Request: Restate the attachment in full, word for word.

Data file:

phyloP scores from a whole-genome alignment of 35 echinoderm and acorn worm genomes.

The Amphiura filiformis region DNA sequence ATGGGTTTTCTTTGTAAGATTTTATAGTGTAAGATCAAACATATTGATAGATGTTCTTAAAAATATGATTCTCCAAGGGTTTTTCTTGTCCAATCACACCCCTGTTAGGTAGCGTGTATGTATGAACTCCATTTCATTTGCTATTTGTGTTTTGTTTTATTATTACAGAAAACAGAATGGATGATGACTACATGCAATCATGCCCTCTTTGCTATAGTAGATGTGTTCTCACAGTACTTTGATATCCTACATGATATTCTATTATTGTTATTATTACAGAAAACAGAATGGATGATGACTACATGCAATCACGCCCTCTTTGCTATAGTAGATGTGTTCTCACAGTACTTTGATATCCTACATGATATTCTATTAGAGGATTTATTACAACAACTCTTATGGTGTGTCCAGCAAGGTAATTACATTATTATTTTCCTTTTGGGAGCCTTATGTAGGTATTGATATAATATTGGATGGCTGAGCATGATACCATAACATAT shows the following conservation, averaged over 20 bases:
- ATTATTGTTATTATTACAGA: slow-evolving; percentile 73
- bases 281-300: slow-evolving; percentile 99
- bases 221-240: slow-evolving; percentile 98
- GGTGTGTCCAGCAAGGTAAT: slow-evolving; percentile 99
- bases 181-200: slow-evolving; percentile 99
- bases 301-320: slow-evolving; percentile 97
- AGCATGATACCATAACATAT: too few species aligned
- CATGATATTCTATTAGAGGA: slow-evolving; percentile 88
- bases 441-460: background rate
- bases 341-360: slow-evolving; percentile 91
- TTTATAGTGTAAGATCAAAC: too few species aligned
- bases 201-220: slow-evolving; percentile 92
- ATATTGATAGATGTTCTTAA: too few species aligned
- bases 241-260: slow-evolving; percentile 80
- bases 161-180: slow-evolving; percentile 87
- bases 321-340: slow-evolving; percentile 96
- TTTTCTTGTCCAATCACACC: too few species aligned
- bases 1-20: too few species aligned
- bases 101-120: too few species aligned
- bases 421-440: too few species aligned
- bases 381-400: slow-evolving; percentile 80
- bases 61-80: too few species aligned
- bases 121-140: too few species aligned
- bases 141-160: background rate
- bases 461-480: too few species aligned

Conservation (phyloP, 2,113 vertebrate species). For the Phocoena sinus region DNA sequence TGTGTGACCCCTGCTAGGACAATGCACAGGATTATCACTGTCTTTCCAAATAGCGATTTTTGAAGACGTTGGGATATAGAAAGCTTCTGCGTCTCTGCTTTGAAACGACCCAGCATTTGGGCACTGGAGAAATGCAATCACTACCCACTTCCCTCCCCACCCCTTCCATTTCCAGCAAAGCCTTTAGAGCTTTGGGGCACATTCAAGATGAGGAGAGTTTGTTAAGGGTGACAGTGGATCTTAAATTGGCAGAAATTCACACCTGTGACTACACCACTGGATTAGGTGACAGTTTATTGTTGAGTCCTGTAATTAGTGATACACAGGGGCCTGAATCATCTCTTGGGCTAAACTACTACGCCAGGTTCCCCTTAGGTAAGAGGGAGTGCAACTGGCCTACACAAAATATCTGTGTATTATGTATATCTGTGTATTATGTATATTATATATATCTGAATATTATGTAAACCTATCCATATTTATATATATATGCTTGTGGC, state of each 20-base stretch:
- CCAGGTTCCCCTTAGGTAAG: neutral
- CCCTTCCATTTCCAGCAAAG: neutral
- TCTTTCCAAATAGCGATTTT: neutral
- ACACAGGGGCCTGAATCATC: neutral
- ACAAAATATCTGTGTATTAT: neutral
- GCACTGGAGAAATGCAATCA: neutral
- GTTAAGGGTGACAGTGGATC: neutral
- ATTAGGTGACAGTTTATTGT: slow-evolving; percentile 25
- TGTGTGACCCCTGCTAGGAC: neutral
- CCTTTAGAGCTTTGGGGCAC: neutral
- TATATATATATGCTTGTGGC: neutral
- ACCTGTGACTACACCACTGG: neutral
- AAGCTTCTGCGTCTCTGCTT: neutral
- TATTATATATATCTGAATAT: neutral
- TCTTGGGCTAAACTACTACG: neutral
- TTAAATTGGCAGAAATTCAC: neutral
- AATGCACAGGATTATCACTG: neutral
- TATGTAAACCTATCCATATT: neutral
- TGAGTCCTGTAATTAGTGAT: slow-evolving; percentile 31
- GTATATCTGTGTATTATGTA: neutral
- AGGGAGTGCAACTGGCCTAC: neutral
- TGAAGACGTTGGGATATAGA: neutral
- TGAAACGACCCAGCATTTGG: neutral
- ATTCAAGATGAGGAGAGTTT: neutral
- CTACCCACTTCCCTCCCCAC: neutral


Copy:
phyloP scores from a whole-genome alignment of 35 echinoderm and acorn worm genomes.

The Amphiura filiformis region DNA sequence ATGGGTTTTCTTTGTAAGATTTTATAGTGTAAGATCAAACATATTGATAGATGTTCTTAAAAATATGATTCTCCAAGGGTTTTTCTTGTCCAATCACACCCCTGTTAGGTAGCGTGTATGTATGAACTCCATTTCATTTGCTATTTGTGTTTTGTTTTATTATTACAGAAAACAGAATGGATGATGACTACATGCAATCATGCCCTCTTTGCTATAGTAGATGTGTTCTCACAGTACTTTGATATCCTACATGATATTCTATTATTGTTATTATTACAGAAAACAGAATGGATGATGACTACATGCAATCACGCCCTCTTTGCTATAGTAGATGTGTTCTCACAGTACTTTGATATCCTACATGATATTCTATTAGAGGATTTATTACAACAACTCTTATGGTGTGTCCAGCAAGGTAATTACATTATTATTTTCCTTTTGGGAGCCTTATGTAGGTATTGATATAATATTGGATGGCTGAGCATGATACCATAACATAT shows the following conservation, averaged over 20 bases:
- ATTATTGTTATTATTACAGA: slow-evolving; percentile 73
- bases 281-300: slow-evolving; percentile 99
- bases 221-240: slow-evolving; percentile 98
- GGTGTGTCCAGCAAGGTAAT: slow-evolving; percentile 99
- bases 181-200: slow-evolving; percentile 99
- bases 301-320: slow-evolving; percentile 97
- AGCATGATACCATAACATAT: too few species aligned
- CATGATATTCTATTAGAGGA: slow-evolving; percentile 88
- bases 441-460: background rate
- bases 341-360: slow-evolving; percentile 91
- TTTATAGTGTAAGATCAAAC: too few species aligned
- bases 201-220: slow-evolving; percentile 92
- ATATTGATAGATGTTCTTAA: too few species aligned
- bases 241-260: slow-evolving; percentile 80
- bases 161-180: slow-evolving; percentile 87
- bases 321-340: slow-evolving; percentile 96
- TTTTCTTGTCCAATCACACC: too few species aligned
- bases 1-20: too few species aligned
- bases 101-120: too few species aligned
- bases 421-440: too few species aligned
- bases 381-400: slow-evolving; percentile 80
- bases 61-80: too few species aligned
- bases 121-140: too few species aligned
- bases 141-160: background rate
- bases 461-480: too few species aligned

Conservation (phyloP, 2,113 vertebrate species). For the Phocoena sinus region DNA sequence TGTGTGACCCCTGCTAGGACAATGCACAGGATTATCACTGTCTTTCCAAATAGCGATTTTTGAAGACGTTGGGATATAGAAAGCTTCTGCGTCTCTGCTTTGAAACGACCCAGCATTTGGGCACTGGAGAAATGCAATCACTACCCACTTCCCTCCCCACCCCTTCCATTTCCAGCAAAGCCTTTAGAGCTTTGGGGCACATTCAAGATGAGGAGAGTTTGTTAAGGGTGACAGTGGATCTTAAATTGGCAGAAATTCACACCTGTGACTACACCACTGGATTAGGTGACAGTTTATTGTTGAGTCCTGTAATTAGTGATACACAGGGGCCTGAATCATCTCTTGGGCTAAACTACTACGCCAGGTTCCCCTTAGGTAAGAGGGAGTGCAACTGGCCTACACAAAATATCTGTGTATTATGTATATCTGTGTATTATGTATATTATATATATCTGAATATTATGTAAACCTATCCATATTTATATATATATGCTTGTGGC, state of each 20-base stretch:
- CCAGGTTCCCCTTAGGTAAG: neutral
- CCCTTCCATTTCCAGCAAAG: neutral
- TCTTTCCAAATAGCGATTTT: neutral
- ACACAGGGGCCTGAATCATC: neutral
- ACAAAATATCTGTGTATTAT: neutral
- GCACTGGAGAAATGCAATCA: neutral
- GTTAAGGGTGACAGTGGATC: neutral
- ATTAGGTGACAGTTTATTGT: slow-evolving; percentile 25
- TGTGTGACCCCTGCTAGGAC: neutral
- CCTTTAGAGCTTTGGGGCAC: neutral
- TATATATATATGCTTGTGGC: neutral
- ACCTGTGACTACACCACTGG: neutral
- AAGCTTCTGCGTCTCTGCTT: neutral
- TATTATATATATCTGAATAT: neutral
- TCTTGGGCTAAACTACTACG: neutral
- TTAAATTGGCAGAAATTCAC: neutral
- AATGCACAGGATTATCACTG: neutral
- TATGTAAACCTATCCATATT: neutral
- TGAGTCCTGTAATTAGTGAT: slow-evolving; percentile 31
- GTATATCTGTGTATTATGTA: neutral
- AGGGAGTGCAACTGGCCTAC: neutral
- TGAAGACGTTGGGATATAGA: neutral
- TGAAACGACCCAGCATTTGG: neutral
- ATTCAAGATGAGGAGAGTTT: neutral
- CTACCCACTTCCCTCCCCAC: neutral